It has also become known that smiling stimulates the pleasure center in the brain, causing the release of more endorphins, even more than sweets. Ivan Pavlov, the famous physiologist, studied the reflex connection between what a person sees, hears or does and changes in the functioning of internal organs. So, a smile reflexively triggers the release of joy hormones, among other things, because in the psyche it is associated with a state of joy. British scientists, in turn, found that one smile in terms of the strength of a positive brain reaction is equal to 2,000 bars of chocolate or the joy of receiving 25 thousand dollars. It turns out that children who smile 400 times a day experience as much joy as millionaires with $10 million in their accounts.

A smile brings success

An unusual study was conducted at the University of Berkeley (USA). They took photo albums of graduates, measured the width of their smiles and tried to predict how successful they would be in 5 or more years. And then they checked the predictions and turned out to be right in their assumption: the graduates who smiled widely in the photo scored high on well-being tests, they had strong marriages, and the people around them considered them respectable citizens. By the way, one of the students in these albums was Barrack Obama - in the photo he practically glowed with a radiant smile.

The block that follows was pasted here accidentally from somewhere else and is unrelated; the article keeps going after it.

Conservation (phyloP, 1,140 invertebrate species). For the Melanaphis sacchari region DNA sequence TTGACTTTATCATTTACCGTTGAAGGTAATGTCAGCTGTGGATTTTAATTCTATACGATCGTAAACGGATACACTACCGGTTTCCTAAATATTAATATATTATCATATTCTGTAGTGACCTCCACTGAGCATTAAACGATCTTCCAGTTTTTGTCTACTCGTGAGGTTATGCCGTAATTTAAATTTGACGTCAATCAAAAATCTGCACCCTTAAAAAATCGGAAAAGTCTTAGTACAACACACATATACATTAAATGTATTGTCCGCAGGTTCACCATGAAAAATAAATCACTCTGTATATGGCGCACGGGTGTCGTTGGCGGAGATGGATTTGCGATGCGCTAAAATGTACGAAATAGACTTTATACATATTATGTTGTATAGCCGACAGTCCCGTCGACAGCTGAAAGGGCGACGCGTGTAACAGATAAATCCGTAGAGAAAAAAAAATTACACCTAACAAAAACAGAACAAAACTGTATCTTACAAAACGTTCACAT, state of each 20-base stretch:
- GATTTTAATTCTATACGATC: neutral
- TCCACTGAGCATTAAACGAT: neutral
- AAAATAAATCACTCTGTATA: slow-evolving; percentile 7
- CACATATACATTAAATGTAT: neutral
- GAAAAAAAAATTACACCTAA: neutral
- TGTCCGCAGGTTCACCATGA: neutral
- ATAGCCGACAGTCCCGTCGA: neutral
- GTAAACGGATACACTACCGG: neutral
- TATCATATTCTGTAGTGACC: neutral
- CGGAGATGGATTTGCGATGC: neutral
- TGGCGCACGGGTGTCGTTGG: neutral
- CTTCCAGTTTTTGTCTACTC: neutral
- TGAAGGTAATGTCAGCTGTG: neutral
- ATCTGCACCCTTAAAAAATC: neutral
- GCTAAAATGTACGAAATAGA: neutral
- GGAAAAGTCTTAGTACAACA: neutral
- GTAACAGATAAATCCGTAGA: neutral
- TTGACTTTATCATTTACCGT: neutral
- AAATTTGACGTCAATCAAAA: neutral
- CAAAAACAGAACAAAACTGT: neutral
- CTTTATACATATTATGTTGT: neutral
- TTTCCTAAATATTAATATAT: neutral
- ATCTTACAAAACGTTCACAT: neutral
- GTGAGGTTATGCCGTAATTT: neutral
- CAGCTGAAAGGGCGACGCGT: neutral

A smile decorates

When you smile, you look better to others! For example, at Penn University (USA), based on the results of many surveys, they found out that smiling people seem beautiful, polite and competent to others. Even if a person does not see you (for example, during a telephone conversation), and you smile at him, he feels your good disposition towards him.

Smiling prolongs life

Popular wisdom says: “laughter prolongs life.” It is nothing more than a popular observation that smiling people live longer. If you want to look better, be more confident, reduce stress, improve family relationships, feel like you ate a piece of cake or a bar of chocolate, find money, if you want to live longer, healthier, happier - SMILE, SMILE, SMILE! :):):)

In 2010, Wayne University (USA) conducted a long-term (more than 10 years) study of the life expectancy of baseball players and found out that players who smiled in their photographs were, on average, more productive and lived longer. Smiling players lived on average 80 years, but gloomy and serious players lived less than 72 years.

Paul Ekman from the University of California, in a study of facial expressions, learned that smiling is a universal emotion. In Papua New Guinea, members of the For tribe, living in complete isolation, described the reasons for their smiles in the same way as the inhabitants of Europe. Smiling is a universal expression of humanity: no matter who you are or where you live, you smile to express happiness and satisfaction.

Smiling improves health

Unlike a lot of sweets, a lot of smiling can improve your health. Reduce the level of stress hormones in the blood (cortisol, adrenaline, dopamine) and increase the amount of happiness hormones (endorphins), and also bring your blood pressure back to normal. If you smile for 20 seconds, then your mood reflexively begins to improve. A minute smile triggers the production of endorphins. And smiling for 5 minutes normalizes blood pressure and pulse, and reduces stress levels.